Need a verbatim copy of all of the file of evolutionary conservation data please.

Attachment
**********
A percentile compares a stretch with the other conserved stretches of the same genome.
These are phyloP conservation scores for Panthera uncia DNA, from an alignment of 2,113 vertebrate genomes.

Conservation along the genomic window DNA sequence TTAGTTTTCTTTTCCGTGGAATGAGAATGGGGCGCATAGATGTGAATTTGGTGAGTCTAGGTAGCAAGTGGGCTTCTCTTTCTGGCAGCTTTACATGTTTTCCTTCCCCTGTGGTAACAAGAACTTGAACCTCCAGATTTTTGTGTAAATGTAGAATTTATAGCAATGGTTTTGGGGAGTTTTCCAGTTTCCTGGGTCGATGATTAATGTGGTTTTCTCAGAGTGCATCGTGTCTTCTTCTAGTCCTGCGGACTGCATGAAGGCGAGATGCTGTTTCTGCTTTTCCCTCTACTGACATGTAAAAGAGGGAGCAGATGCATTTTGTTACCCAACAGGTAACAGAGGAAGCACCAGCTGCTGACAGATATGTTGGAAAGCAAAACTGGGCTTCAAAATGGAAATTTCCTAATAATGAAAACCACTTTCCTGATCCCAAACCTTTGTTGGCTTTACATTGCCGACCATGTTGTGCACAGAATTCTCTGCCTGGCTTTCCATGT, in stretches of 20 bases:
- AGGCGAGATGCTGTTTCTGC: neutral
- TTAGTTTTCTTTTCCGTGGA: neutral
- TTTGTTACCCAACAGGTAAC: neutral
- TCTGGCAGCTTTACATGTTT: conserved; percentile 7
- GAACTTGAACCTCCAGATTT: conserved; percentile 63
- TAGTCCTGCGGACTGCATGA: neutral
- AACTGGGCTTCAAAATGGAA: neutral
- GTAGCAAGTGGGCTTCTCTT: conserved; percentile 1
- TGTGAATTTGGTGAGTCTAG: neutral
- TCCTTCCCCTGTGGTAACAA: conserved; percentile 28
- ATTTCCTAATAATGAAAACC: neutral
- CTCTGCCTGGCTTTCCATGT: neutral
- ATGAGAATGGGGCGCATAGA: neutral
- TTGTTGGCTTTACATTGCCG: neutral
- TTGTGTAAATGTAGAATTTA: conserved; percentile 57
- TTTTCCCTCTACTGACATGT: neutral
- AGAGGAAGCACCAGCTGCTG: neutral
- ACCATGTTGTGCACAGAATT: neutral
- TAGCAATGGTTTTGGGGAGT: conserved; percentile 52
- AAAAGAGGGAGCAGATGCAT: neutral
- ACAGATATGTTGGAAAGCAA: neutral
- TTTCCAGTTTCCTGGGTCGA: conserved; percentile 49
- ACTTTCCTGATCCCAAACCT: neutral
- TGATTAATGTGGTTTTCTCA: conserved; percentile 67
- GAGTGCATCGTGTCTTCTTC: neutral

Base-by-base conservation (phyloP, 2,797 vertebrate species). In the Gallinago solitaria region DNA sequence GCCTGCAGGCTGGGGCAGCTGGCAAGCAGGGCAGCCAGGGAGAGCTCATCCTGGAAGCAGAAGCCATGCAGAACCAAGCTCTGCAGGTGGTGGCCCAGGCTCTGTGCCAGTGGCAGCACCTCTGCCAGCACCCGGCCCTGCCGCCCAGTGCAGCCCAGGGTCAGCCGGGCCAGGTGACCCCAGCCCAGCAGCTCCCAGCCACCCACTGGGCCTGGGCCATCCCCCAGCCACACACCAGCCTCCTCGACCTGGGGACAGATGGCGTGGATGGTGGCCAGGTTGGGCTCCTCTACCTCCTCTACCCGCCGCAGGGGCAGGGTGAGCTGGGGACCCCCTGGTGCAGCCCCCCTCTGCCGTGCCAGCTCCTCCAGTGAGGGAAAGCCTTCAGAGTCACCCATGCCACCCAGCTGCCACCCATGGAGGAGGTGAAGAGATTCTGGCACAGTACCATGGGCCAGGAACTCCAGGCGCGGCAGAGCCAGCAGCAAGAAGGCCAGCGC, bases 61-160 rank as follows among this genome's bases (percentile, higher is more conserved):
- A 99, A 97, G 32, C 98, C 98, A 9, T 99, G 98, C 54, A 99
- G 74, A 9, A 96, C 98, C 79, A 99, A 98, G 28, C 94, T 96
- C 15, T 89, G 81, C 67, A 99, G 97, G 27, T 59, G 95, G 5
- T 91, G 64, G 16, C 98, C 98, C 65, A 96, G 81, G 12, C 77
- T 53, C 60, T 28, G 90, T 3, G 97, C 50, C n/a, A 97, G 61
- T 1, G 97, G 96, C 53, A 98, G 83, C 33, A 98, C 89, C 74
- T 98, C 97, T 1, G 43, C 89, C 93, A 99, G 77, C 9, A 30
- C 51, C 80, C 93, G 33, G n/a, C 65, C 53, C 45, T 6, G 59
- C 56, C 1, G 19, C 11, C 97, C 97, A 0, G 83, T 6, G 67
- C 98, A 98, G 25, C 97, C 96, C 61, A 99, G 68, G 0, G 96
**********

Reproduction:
A percentile compares a stretch with the other conserved stretches of the same genome.
These are phyloP conservation scores for Panthera uncia DNA, from an alignment of 2,113 vertebrate genomes.

Conservation along the genomic window DNA sequence TTAGTTTTCTTTTCCGTGGAATGAGAATGGGGCGCATAGATGTGAATTTGGTGAGTCTAGGTAGCAAGTGGGCTTCTCTTTCTGGCAGCTTTACATGTTTTCCTTCCCCTGTGGTAACAAGAACTTGAACCTCCAGATTTTTGTGTAAATGTAGAATTTATAGCAATGGTTTTGGGGAGTTTTCCAGTTTCCTGGGTCGATGATTAATGTGGTTTTCTCAGAGTGCATCGTGTCTTCTTCTAGTCCTGCGGACTGCATGAAGGCGAGATGCTGTTTCTGCTTTTCCCTCTACTGACATGTAAAAGAGGGAGCAGATGCATTTTGTTACCCAACAGGTAACAGAGGAAGCACCAGCTGCTGACAGATATGTTGGAAAGCAAAACTGGGCTTCAAAATGGAAATTTCCTAATAATGAAAACCACTTTCCTGATCCCAAACCTTTGTTGGCTTTACATTGCCGACCATGTTGTGCACAGAATTCTCTGCCTGGCTTTCCATGT, in stretches of 20 bases:
- AGGCGAGATGCTGTTTCTGC: neutral
- TTAGTTTTCTTTTCCGTGGA: neutral
- TTTGTTACCCAACAGGTAAC: neutral
- TCTGGCAGCTTTACATGTTT: conserved; percentile 7
- GAACTTGAACCTCCAGATTT: conserved; percentile 63
- TAGTCCTGCGGACTGCATGA: neutral
- AACTGGGCTTCAAAATGGAA: neutral
- GTAGCAAGTGGGCTTCTCTT: conserved; percentile 1
- TGTGAATTTGGTGAGTCTAG: neutral
- TCCTTCCCCTGTGGTAACAA: conserved; percentile 28
- ATTTCCTAATAATGAAAACC: neutral
- CTCTGCCTGGCTTTCCATGT: neutral
- ATGAGAATGGGGCGCATAGA: neutral
- TTGTTGGCTTTACATTGCCG: neutral
- TTGTGTAAATGTAGAATTTA: conserved; percentile 57
- TTTTCCCTCTACTGACATGT: neutral
- AGAGGAAGCACCAGCTGCTG: neutral
- ACCATGTTGTGCACAGAATT: neutral
- TAGCAATGGTTTTGGGGAGT: conserved; percentile 52
- AAAAGAGGGAGCAGATGCAT: neutral
- ACAGATATGTTGGAAAGCAA: neutral
- TTTCCAGTTTCCTGGGTCGA: conserved; percentile 49
- ACTTTCCTGATCCCAAACCT: neutral
- TGATTAATGTGGTTTTCTCA: conserved; percentile 67
- GAGTGCATCGTGTCTTCTTC: neutral

Base-by-base conservation (phyloP, 2,797 vertebrate species). In the Gallinago solitaria region DNA sequence GCCTGCAGGCTGGGGCAGCTGGCAAGCAGGGCAGCCAGGGAGAGCTCATCCTGGAAGCAGAAGCCATGCAGAACCAAGCTCTGCAGGTGGTGGCCCAGGCTCTGTGCCAGTGGCAGCACCTCTGCCAGCACCCGGCCCTGCCGCCCAGTGCAGCCCAGGGTCAGCCGGGCCAGGTGACCCCAGCCCAGCAGCTCCCAGCCACCCACTGGGCCTGGGCCATCCCCCAGCCACACACCAGCCTCCTCGACCTGGGGACAGATGGCGTGGATGGTGGCCAGGTTGGGCTCCTCTACCTCCTCTACCCGCCGCAGGGGCAGGGTGAGCTGGGGACCCCCTGGTGCAGCCCCCCTCTGCCGTGCCAGCTCCTCCAGTGAGGGAAAGCCTTCAGAGTCACCCATGCCACCCAGCTGCCACCCATGGAGGAGGTGAAGAGATTCTGGCACAGTACCATGGGCCAGGAACTCCAGGCGCGGCAGAGCCAGCAGCAAGAAGGCCAGCGC, bases 61-160 rank as follows among this genome's bases (percentile, higher is more conserved):
- A 99, A 97, G 32, C 98, C 98, A 9, T 99, G 98, C 54, A 99
- G 74, A 9, A 96, C 98, C 79, A 99, A 98, G 28, C 94, T 96
- C 15, T 89, G 81, C 67, A 99, G 97, G 27, T 59, G 95, G 5
- T 91, G 64, G 16, C 98, C 98, C 65, A 96, G 81, G 12, C 77
- T 53, C 60, T 28, G 90, T 3, G 97, C 50, C n/a, A 97, G 61
- T 1, G 97, G 96, C 53, A 98, G 83, C 33, A 98, C 89, C 74
- T 98, C 97, T 1, G 43, C 89, C 93, A 99, G 77, C 9, A 30
- C 51, C 80, C 93, G 33, G n/a, C 65, C 53, C 45, T 6, G 59
- C 56, C 1, G 19, C 11, C 97, C 97, A 0, G 83, T 6, G 67
- C 98, A 98, G 25, C 97, C 96, C 61, A 99, G 68, G 0, G 96